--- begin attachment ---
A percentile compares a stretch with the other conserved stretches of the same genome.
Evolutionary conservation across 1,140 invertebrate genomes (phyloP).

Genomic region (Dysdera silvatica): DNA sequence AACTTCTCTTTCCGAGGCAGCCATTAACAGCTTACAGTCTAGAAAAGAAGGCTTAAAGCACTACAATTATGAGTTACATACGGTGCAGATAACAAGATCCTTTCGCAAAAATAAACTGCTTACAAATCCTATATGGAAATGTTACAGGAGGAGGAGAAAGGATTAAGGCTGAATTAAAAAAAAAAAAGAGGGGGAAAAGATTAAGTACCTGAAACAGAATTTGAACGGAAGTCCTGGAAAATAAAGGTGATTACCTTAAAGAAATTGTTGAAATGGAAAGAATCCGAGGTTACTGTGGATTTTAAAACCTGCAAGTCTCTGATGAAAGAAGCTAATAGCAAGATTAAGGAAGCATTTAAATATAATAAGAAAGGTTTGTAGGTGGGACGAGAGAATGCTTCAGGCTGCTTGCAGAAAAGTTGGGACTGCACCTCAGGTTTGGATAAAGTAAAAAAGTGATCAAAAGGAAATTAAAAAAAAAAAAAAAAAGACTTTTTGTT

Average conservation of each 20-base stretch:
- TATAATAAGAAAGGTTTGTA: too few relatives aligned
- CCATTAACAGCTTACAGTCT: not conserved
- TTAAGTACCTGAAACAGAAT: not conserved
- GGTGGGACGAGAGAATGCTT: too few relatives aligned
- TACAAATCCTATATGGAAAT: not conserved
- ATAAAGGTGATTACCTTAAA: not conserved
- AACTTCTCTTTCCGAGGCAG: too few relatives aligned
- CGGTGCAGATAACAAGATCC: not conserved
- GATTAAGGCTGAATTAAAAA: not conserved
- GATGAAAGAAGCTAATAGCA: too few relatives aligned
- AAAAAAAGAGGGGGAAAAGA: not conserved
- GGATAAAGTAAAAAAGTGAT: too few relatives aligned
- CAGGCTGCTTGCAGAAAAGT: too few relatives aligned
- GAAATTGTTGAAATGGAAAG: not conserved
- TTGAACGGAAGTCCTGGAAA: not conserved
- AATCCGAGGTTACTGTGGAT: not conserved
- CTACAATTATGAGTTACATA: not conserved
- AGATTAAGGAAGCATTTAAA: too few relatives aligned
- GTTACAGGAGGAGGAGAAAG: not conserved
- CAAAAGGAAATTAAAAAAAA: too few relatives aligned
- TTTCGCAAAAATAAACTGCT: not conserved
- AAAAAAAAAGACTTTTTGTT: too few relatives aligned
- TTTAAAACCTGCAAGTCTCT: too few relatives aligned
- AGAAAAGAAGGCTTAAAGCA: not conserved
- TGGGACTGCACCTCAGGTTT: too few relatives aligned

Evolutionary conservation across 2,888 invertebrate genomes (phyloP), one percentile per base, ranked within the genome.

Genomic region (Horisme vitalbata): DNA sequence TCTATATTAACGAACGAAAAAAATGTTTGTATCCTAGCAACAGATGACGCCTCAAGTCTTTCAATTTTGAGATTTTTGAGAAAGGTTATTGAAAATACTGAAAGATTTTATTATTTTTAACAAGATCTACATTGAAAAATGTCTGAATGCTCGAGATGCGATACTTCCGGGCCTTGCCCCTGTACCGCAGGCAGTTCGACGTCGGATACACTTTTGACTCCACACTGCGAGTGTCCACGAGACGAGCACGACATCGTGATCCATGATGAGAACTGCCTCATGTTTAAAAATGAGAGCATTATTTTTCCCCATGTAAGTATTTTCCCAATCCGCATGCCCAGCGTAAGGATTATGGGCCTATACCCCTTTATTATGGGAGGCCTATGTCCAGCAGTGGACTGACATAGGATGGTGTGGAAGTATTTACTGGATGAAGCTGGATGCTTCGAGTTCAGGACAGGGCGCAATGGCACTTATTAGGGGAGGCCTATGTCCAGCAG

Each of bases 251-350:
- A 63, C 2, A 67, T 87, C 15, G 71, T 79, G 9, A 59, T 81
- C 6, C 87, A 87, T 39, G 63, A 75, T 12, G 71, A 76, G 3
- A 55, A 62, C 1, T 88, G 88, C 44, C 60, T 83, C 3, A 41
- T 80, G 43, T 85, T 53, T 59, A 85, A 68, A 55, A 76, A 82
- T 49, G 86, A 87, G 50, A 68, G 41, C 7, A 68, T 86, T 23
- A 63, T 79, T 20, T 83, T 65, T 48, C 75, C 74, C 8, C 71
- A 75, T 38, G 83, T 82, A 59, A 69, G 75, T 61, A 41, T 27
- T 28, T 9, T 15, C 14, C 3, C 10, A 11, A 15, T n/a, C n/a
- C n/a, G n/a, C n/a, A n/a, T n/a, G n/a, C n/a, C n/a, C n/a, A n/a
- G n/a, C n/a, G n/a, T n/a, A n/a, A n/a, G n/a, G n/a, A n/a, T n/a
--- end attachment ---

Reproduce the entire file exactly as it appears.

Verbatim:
A percentile compares a stretch with the other conserved stretches of the same genome.
Evolutionary conservation across 1,140 invertebrate genomes (phyloP).

Genomic region (Dysdera silvatica): DNA sequence AACTTCTCTTTCCGAGGCAGCCATTAACAGCTTACAGTCTAGAAAAGAAGGCTTAAAGCACTACAATTATGAGTTACATACGGTGCAGATAACAAGATCCTTTCGCAAAAATAAACTGCTTACAAATCCTATATGGAAATGTTACAGGAGGAGGAGAAAGGATTAAGGCTGAATTAAAAAAAAAAAAGAGGGGGAAAAGATTAAGTACCTGAAACAGAATTTGAACGGAAGTCCTGGAAAATAAAGGTGATTACCTTAAAGAAATTGTTGAAATGGAAAGAATCCGAGGTTACTGTGGATTTTAAAACCTGCAAGTCTCTGATGAAAGAAGCTAATAGCAAGATTAAGGAAGCATTTAAATATAATAAGAAAGGTTTGTAGGTGGGACGAGAGAATGCTTCAGGCTGCTTGCAGAAAAGTTGGGACTGCACCTCAGGTTTGGATAAAGTAAAAAAGTGATCAAAAGGAAATTAAAAAAAAAAAAAAAAAGACTTTTTGTT

Average conservation of each 20-base stretch:
- TATAATAAGAAAGGTTTGTA: too few relatives aligned
- CCATTAACAGCTTACAGTCT: not conserved
- TTAAGTACCTGAAACAGAAT: not conserved
- GGTGGGACGAGAGAATGCTT: too few relatives aligned
- TACAAATCCTATATGGAAAT: not conserved
- ATAAAGGTGATTACCTTAAA: not conserved
- AACTTCTCTTTCCGAGGCAG: too few relatives aligned
- CGGTGCAGATAACAAGATCC: not conserved
- GATTAAGGCTGAATTAAAAA: not conserved
- GATGAAAGAAGCTAATAGCA: too few relatives aligned
- AAAAAAAGAGGGGGAAAAGA: not conserved
- GGATAAAGTAAAAAAGTGAT: too few relatives aligned
- CAGGCTGCTTGCAGAAAAGT: too few relatives aligned
- GAAATTGTTGAAATGGAAAG: not conserved
- TTGAACGGAAGTCCTGGAAA: not conserved
- AATCCGAGGTTACTGTGGAT: not conserved
- CTACAATTATGAGTTACATA: not conserved
- AGATTAAGGAAGCATTTAAA: too few relatives aligned
- GTTACAGGAGGAGGAGAAAG: not conserved
- CAAAAGGAAATTAAAAAAAA: too few relatives aligned
- TTTCGCAAAAATAAACTGCT: not conserved
- AAAAAAAAAGACTTTTTGTT: too few relatives aligned
- TTTAAAACCTGCAAGTCTCT: too few relatives aligned
- AGAAAAGAAGGCTTAAAGCA: not conserved
- TGGGACTGCACCTCAGGTTT: too few relatives aligned

Evolutionary conservation across 2,888 invertebrate genomes (phyloP), one percentile per base, ranked within the genome.

Genomic region (Horisme vitalbata): DNA sequence TCTATATTAACGAACGAAAAAAATGTTTGTATCCTAGCAACAGATGACGCCTCAAGTCTTTCAATTTTGAGATTTTTGAGAAAGGTTATTGAAAATACTGAAAGATTTTATTATTTTTAACAAGATCTACATTGAAAAATGTCTGAATGCTCGAGATGCGATACTTCCGGGCCTTGCCCCTGTACCGCAGGCAGTTCGACGTCGGATACACTTTTGACTCCACACTGCGAGTGTCCACGAGACGAGCACGACATCGTGATCCATGATGAGAACTGCCTCATGTTTAAAAATGAGAGCATTATTTTTCCCCATGTAAGTATTTTCCCAATCCGCATGCCCAGCGTAAGGATTATGGGCCTATACCCCTTTATTATGGGAGGCCTATGTCCAGCAGTGGACTGACATAGGATGGTGTGGAAGTATTTACTGGATGAAGCTGGATGCTTCGAGTTCAGGACAGGGCGCAATGGCACTTATTAGGGGAGGCCTATGTCCAGCAG

Each of bases 251-350:
- A 63, C 2, A 67, T 87, C 15, G 71, T 79, G 9, A 59, T 81
- C 6, C 87, A 87, T 39, G 63, A 75, T 12, G 71, A 76, G 3
- A 55, A 62, C 1, T 88, G 88, C 44, C 60, T 83, C 3, A 41
- T 80, G 43, T 85, T 53, T 59, A 85, A 68, A 55, A 76, A 82
- T 49, G 86, A 87, G 50, A 68, G 41, C 7, A 68, T 86, T 23
- A 63, T 79, T 20, T 83, T 65, T 48, C 75, C 74, C 8, C 71
- A 75, T 38, G 83, T 82, A 59, A 69, G 75, T 61, A 41, T 27
- T 28, T 9, T 15, C 14, C 3, C 10, A 11, A 15, T n/a, C n/a
- C n/a, G n/a, C n/a, A n/a, T n/a, G n/a, C n/a, C n/a, C n/a, A n/a
- G n/a, C n/a, G n/a, T n/a, A n/a, A n/a, G n/a, G n/a, A n/a, T n/a